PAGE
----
The Women’s Resource Center of the New River Valley has named its first new executive director in more than 30 years.
Laura Beth Weaver was chosen after a national search wherein 15 applicants from seven states vied for the job, according to WRC board Chairwoman Mary Atwell.
Weaver, 35, will replace Pat Brown, 69, who has led the organization since 1986. Brown announced her retirement in June and will step down in December, she has said.
Weaver currently serves as WRC assistant director and has worked in various roles at the organization for the past eight years, from violence prevention education in public schools to a range of administrative projects and services, from fundraising to giving presentations on WRC’s work across the New River Valley.
Before that she worked at The Crisis Center in Bristol for about six years, working on projects related to suicide prevention and domestic and sexual violence.
“Laura Beth brings not only a long commitment to the mission of the WRC and familiarity with its work, she also brings a great combination of energy and connection with the agency’s partners at the state and local level,” Atwell wrote in an email. “She understands the community in which the WRC operates and the needs of the clients.
“She also has a vision for future development that builds on the strengths the organization has built under Pat Brown’s leadership and she is able to convey that vision to the larger community,” Atwell added.
Weaver will inherit an organization that is today recognized across the commonwealth as a leader in domestic violence and sexual assault response and prevention.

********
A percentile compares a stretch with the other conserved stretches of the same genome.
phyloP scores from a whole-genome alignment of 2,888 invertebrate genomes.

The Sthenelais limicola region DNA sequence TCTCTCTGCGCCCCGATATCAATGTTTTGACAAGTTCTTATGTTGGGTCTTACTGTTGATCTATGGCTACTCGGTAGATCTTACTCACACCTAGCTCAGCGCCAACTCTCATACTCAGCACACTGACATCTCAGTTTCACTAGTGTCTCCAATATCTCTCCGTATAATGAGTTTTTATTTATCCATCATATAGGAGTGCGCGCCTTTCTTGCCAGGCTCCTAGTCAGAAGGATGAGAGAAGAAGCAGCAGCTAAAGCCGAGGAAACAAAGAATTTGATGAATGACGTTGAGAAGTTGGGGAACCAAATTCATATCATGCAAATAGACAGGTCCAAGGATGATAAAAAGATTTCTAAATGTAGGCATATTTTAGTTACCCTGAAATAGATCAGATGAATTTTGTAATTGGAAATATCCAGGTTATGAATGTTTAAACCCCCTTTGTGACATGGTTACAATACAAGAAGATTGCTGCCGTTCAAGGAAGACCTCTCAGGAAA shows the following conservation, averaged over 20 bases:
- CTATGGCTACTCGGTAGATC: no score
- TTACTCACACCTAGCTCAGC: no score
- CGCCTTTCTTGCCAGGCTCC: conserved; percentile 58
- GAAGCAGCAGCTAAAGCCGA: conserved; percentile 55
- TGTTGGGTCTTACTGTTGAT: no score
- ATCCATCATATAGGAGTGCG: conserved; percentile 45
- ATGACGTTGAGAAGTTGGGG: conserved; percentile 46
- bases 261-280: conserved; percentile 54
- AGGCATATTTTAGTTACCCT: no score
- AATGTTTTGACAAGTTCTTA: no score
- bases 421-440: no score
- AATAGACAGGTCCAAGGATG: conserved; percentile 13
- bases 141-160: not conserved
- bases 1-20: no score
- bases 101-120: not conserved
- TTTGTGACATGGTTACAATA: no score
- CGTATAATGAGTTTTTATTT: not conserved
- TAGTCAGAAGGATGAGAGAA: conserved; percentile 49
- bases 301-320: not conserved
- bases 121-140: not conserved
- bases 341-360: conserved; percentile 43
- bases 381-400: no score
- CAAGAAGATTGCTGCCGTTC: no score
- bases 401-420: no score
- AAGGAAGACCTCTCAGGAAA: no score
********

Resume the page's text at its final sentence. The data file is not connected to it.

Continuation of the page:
It was not always so recognized. When Brown took over as executive director in 1986, WRC had a budget of about $80,000 and seven employees serving about 800 people a year through an emergency shelter and hotline.
Today it is a wide-ranging nonprofit with a $2.5 million budget and 37 employees helping about 3,500 annually. WRC operates a 26-bed emergency shelter, a seven-unit transitional housing facility, a 24-hour emergency response program for sexual and domestic violence victims, a round-the-clock crisis hotline, a robust counseling program for adults and children recovering from abuse and a number of violence prevention programs. All programs and interventions are offered free of charge.
Weaver recently spearheaded the opening of WRC’s web-based chat helpline for domestic violence and sexual assault. It is among the first of three such services in Virginia.
After transitioning to her new position, Weaver said one of her first tasks will be to begin a strategic planning process next year. She said while she has some hopes and dreams of her own, she wants to hear from stakeholders, the community and her coworkers “where we want to go together.”
She also said her new job will be about ensuring that “my 36 coworkers feel confident in the structure of their work” so they can focus on providing the crisis intervention, violence prevention and advocacy for victims of domestic and sexual violence.
“I’m in it for the long haul,” Weaver said. “It’s always been my work and my passion.”